Chancellor George Osborne today admitted official figures revealing an unexpected rise in unemployment were "disappointing" but not "entirely unexpected".
The country's jobless rate stood at 2.49 million, or 7.9%, between April and June, the Office for National Statistics said, after the total number of unemployed increased by 38,000.
The increase was the largest since May 2009 and the first since January, while economists had expected a fall of around 10,000.
Within the figures, the number of unemployed women hit levels not seen in more than 23 years, while youth unemployment covering the ages between 16 and 24 moved closer to the politically sensitive one million marker at 949,000 or 20.2%, up 0.2% from the three months to March.
Elsewhere, the number of people claiming Jobseeker's Allowance (JSA) showed the biggest monthly rise in more than two years, increasing by 37,100 to 1.56 million people.
The figures prompted calls for the Chancellor to reconsider his tough programme of public sector spending cuts - which includes hundreds of thousands of job losses across the UK.
Mr Osborne is banking on a healthy private sector to pick up the slack in the economy but recent figures showing sluggish 0.2% growth in the second quarter have raised fears over the strength of the recovery.
Dave Prentis, general secretary of the public service trade union Unison, said the Government's "savage" cuts have ended opportunities in the public sector and the private sector is struggling to withstand the economic downturn.
He said: "The Government's economic strategy is in tatters. They need to stop the cuts and restore hope by planning for growth."
Stephen Timms, Labour's shadow employment minister said the Government was creating a vicious circle by cutting "too far and too fast".
But the Chancellor said: "With what is going on in the world economy and with world markets, they (the figures) are not entirely unexpected.
"There is some good news that employment, those in work, is still going up. We are creating jobs in this economy as well as jobs being lost."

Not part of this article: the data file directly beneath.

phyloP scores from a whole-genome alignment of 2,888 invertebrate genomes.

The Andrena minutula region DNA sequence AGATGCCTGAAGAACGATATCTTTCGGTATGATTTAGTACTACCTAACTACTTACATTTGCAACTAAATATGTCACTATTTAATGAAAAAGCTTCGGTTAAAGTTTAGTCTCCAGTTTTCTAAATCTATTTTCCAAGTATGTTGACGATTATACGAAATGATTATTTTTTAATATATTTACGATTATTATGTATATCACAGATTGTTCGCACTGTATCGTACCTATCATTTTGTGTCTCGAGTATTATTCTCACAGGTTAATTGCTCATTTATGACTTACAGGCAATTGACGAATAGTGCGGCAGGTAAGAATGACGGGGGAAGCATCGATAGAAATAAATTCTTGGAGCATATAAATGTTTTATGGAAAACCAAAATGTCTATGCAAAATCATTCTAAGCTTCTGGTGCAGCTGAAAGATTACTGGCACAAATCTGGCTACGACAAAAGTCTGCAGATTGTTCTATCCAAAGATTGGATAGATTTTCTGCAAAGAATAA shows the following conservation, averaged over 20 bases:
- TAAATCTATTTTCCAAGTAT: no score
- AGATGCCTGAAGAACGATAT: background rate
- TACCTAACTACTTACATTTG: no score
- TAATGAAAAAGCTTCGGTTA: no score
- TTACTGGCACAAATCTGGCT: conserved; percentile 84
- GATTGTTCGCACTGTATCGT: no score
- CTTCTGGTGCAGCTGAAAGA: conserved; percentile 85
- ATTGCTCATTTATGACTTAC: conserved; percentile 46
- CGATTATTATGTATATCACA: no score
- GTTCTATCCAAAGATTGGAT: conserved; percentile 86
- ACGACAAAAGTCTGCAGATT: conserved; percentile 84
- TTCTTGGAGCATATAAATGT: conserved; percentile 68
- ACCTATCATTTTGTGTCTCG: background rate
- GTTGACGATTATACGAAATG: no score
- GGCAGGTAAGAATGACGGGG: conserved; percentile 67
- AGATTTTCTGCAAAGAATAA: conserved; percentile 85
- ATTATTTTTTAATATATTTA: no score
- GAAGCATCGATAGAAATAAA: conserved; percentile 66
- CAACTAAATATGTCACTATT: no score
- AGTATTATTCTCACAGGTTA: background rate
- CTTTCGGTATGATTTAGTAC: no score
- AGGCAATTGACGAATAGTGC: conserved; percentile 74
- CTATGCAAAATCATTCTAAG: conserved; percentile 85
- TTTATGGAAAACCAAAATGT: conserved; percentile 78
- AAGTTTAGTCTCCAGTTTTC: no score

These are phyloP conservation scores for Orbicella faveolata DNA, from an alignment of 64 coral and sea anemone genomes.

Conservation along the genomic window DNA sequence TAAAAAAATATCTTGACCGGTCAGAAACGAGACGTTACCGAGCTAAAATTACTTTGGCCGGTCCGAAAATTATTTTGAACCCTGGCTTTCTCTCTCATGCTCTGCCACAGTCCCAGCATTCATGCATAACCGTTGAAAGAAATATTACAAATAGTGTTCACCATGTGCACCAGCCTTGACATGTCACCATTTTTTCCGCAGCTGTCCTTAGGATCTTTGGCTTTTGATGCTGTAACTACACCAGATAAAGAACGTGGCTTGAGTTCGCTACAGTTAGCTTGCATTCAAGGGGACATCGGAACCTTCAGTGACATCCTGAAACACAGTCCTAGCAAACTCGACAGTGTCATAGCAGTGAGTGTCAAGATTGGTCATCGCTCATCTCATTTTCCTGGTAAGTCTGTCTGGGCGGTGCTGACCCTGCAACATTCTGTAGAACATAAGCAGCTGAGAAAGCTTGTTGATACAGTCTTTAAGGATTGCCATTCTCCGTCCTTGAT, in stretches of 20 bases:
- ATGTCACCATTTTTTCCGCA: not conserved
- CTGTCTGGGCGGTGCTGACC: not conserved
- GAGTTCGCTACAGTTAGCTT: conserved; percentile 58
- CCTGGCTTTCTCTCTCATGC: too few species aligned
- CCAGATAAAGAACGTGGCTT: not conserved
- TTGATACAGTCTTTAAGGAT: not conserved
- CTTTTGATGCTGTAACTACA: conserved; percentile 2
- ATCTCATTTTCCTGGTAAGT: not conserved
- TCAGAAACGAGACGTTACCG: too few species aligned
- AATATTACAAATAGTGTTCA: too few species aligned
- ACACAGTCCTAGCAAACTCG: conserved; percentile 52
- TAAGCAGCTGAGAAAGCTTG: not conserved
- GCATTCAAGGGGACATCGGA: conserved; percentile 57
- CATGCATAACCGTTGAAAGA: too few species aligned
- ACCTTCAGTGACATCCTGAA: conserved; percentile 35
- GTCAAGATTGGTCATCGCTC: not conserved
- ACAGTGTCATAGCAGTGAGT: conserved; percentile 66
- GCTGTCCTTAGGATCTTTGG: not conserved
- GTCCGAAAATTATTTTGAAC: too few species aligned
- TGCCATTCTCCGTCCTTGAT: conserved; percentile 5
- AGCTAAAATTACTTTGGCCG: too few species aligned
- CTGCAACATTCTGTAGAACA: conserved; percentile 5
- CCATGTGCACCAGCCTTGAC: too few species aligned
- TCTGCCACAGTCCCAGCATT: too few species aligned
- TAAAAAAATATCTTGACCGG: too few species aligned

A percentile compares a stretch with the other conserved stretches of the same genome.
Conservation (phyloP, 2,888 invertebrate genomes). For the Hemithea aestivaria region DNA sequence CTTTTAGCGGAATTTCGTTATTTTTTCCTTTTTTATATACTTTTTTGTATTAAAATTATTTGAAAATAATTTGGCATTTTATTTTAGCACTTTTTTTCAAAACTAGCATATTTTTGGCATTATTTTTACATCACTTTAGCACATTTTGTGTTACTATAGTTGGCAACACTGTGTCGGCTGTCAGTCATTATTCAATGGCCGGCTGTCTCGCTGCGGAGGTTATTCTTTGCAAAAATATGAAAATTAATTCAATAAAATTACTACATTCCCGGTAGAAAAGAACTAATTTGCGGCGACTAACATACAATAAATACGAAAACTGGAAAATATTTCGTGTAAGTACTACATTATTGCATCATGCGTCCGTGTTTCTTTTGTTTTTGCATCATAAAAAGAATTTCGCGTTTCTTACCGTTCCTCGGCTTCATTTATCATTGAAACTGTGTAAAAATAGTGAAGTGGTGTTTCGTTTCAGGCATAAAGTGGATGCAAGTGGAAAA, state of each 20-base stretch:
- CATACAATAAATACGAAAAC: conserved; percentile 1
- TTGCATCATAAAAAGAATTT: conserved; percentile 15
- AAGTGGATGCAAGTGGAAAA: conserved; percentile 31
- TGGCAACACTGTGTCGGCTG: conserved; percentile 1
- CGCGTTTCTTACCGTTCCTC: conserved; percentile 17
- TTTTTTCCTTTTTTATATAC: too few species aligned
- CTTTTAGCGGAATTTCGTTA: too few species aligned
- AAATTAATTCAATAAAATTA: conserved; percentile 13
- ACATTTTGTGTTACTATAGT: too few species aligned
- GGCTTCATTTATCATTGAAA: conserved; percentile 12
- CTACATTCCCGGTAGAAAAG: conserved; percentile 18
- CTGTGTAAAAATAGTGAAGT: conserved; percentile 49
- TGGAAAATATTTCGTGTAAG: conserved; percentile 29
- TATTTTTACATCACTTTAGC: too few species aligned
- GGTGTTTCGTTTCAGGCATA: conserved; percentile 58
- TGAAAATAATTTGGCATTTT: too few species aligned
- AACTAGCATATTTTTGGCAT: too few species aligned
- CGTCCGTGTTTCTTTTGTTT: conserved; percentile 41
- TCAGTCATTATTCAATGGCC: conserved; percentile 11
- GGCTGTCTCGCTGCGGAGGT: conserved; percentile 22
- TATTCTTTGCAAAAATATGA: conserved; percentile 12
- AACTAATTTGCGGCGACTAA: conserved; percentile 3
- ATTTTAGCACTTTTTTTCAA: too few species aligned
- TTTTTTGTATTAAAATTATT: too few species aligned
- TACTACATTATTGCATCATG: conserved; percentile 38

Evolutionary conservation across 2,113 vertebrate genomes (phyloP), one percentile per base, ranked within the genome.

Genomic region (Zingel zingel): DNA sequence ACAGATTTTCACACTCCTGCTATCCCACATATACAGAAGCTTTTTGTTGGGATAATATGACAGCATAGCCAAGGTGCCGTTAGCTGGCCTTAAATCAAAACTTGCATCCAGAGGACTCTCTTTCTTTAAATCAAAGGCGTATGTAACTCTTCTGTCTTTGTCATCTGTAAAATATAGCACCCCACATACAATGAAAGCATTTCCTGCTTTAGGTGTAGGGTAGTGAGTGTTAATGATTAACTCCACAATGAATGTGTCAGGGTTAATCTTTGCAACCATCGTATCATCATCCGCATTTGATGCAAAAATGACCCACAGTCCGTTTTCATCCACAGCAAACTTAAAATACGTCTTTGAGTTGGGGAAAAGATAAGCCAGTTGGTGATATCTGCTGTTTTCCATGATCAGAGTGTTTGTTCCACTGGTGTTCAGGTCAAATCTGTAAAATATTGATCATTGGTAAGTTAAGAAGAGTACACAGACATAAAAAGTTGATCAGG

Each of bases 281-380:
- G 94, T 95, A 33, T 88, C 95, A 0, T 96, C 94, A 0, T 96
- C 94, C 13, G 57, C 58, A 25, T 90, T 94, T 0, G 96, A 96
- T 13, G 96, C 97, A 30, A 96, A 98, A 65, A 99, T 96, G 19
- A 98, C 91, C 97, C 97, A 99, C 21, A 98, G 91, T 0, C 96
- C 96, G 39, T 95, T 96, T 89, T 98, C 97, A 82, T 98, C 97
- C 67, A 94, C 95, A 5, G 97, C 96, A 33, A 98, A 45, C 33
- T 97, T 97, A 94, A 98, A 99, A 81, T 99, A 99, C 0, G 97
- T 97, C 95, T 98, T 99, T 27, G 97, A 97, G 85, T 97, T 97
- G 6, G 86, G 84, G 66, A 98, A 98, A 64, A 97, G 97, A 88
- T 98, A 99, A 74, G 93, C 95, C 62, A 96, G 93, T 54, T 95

Average earnings increased by 2.6% in the year to June, up by 0.3 percentage points over the previous month, with weekly wages now averaging £462.
While this was the largest rise since April last year, the increase in average wages was driven by a bumper period for private sector bonuses and still falls far behind the high rate of inflation, which stood at 4.2% in June and increased to 4.4% in July.
The number of people unemployed for up to six months increased by 66,000 over the quarter to reach 1.23 million - the largest quarterly increase in two years.
The number of unemployed men increased by 18,000 to 1.45 million, while jobless women increased by 21,000 to 1.05 million - the highest figure since May 1988.
The number of employees working part-time because they could not find a full-time job increased by 83,000 on the quarter to reach 1.26 million - the highest figure since records began in 1992.
The number of men claiming JSA increased by 21,500 to reach 1.05 million and the number of women claimants increased by 15,600 to reach 512,700, the highest figure since April 1996.
The employment rate in the UK increased by 25,000 in the three months to June to 29.27 million or a rate of 70.7%. The number of employed people is still 307,000 lower than the pre-recession peak of 29.57 million recorded in the three months to May 2008.
Chris Williamson, chief economist at financial services information company Markit, said: "Survey data indicate that unemployment is likely to continue to rise in coming months as private sector employers fail to make up for public sector job cuts."
But the Department for Work and Pensions said the Government had introduced measures to stimulate job growth across the UK.
The introduction of 11 new "Enterprise Zones", designed to boost local growth and create more than 30,000 new jobs by 2015 and a £1.4 billion Regional Growth Fund (RGF) for projects to support growth are among the Government's initiatives.
Employment Minister Chris Grayling said the figures were disappointing but added that "the road to recovery would be choppy".
He said: "Clearly this has been a difficult few months, with a range of one-off factors and a slowdown in the world economy having an impact on the UK.
"This is why we are focused on taking steps to increase growth, support the economy and encourage businesses to invest and create jobs."
Region / Total / Change on Unemployment
North East 126,000 minus 4,000 10.0%
North West 300,000 plus 35,000 8.8%
Yorkshire/Humber 223,000 minus 21,000 8.5%
East Midlands 187,000 plus 10,000 8.0%
West Midlands 224,000 minus 30,000 8.5%
East 197,000 plus 10,000 6.5%
London 406,000 plus 22,000 9.5%
South East 260,000 plus 5,000 5.8%
South West 175,000 minus 1,000 6.6%
Wales 122,000 plus 10,000 8.4%
Scotland 209,000 plus 1,000 7.7%
N Ireland 63,000 plus 2,000 7.3%